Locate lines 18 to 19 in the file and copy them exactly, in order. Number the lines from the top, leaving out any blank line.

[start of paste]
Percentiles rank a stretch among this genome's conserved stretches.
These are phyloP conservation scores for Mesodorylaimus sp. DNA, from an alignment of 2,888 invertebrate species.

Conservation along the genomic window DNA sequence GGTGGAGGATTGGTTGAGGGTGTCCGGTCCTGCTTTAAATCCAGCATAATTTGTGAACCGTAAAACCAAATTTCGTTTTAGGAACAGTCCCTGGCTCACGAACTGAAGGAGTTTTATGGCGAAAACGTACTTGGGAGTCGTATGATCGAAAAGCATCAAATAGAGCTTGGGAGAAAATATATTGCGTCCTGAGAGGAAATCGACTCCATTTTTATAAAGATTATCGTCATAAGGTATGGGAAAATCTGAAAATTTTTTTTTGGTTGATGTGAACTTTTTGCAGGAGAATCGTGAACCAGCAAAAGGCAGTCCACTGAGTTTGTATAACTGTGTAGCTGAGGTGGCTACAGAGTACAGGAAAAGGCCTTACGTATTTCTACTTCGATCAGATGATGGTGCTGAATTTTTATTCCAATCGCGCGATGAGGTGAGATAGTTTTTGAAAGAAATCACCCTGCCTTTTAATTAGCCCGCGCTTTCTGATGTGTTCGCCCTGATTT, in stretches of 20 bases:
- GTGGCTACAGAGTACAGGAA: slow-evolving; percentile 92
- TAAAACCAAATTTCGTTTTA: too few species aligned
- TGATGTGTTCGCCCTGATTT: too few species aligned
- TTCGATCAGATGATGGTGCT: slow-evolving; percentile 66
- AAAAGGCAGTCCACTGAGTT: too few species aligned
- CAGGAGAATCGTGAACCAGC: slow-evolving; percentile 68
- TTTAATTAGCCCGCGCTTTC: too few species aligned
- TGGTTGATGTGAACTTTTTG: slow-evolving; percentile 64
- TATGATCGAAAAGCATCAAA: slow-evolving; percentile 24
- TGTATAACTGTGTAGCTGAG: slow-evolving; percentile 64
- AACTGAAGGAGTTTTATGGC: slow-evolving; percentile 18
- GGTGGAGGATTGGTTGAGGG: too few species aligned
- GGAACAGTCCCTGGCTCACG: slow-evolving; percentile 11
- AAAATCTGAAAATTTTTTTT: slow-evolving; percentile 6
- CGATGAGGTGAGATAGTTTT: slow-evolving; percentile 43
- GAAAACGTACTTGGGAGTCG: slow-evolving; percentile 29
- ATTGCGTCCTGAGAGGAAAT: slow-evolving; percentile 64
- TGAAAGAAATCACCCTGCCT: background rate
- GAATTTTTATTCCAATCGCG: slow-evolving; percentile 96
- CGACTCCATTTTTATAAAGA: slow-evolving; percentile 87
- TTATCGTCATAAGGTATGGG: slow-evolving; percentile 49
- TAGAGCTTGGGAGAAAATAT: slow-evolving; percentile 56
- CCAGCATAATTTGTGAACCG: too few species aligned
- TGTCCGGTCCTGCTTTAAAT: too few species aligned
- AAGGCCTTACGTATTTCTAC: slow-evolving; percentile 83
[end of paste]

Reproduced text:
- CGATGAGGTGAGATAGTTTT: slow-evolving; percentile 43
- GAAAACGTACTTGGGAGTCG: slow-evolving; percentile 29